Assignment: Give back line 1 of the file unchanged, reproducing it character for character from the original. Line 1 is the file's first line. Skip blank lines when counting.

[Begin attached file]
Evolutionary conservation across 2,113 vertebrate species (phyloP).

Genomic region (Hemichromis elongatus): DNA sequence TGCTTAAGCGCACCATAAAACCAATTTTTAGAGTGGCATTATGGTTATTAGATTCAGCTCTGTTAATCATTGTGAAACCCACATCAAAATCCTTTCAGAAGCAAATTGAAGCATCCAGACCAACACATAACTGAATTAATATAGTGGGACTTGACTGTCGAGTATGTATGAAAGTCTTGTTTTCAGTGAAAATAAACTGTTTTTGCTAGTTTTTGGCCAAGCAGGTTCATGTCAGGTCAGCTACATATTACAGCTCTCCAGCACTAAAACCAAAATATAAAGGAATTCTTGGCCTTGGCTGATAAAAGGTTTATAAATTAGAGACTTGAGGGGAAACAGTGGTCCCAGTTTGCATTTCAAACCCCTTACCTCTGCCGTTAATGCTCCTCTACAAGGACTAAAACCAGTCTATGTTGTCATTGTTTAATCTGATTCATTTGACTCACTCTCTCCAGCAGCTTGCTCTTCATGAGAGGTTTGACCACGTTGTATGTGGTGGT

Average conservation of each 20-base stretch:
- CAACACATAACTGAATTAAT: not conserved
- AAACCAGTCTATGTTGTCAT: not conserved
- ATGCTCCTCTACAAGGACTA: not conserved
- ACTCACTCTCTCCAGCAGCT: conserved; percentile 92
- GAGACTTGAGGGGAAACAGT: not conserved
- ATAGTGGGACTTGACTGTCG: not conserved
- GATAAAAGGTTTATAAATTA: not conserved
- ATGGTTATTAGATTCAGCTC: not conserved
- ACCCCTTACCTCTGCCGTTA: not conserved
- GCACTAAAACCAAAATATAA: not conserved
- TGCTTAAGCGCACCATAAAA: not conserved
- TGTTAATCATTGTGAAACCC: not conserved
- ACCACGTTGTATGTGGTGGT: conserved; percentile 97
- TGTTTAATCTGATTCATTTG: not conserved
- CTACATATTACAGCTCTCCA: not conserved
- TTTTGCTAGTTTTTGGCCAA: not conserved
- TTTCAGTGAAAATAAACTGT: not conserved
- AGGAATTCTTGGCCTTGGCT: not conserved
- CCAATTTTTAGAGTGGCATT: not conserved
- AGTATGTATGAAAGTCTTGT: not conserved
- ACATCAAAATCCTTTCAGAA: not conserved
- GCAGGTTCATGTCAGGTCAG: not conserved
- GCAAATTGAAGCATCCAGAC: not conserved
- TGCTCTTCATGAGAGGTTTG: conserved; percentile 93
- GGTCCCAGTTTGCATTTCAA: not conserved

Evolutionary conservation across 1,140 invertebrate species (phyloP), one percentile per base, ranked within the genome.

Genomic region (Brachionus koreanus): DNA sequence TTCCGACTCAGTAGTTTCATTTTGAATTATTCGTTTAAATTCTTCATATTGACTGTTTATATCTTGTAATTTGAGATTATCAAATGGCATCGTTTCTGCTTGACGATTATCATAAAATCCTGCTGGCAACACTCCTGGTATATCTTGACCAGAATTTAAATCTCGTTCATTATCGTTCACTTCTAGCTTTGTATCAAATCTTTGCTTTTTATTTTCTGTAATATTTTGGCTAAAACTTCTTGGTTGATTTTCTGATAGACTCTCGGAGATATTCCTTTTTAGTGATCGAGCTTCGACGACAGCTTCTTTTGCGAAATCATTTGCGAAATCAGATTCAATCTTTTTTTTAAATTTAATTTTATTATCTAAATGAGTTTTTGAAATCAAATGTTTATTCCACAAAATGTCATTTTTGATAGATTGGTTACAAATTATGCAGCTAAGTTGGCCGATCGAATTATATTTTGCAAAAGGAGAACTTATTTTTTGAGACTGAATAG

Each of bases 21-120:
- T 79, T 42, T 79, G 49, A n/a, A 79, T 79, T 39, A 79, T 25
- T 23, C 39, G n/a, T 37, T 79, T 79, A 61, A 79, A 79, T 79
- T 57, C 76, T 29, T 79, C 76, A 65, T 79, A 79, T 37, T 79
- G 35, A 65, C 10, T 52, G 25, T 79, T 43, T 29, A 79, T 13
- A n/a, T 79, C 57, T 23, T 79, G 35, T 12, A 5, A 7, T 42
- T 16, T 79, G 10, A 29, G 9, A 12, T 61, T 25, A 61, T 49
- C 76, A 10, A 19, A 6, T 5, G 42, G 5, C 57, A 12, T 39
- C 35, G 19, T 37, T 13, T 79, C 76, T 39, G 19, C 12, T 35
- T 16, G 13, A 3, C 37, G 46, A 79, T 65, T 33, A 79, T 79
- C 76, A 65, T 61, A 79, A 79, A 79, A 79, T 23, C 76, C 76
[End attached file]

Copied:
Evolutionary conservation across 2,113 vertebrate species (phyloP).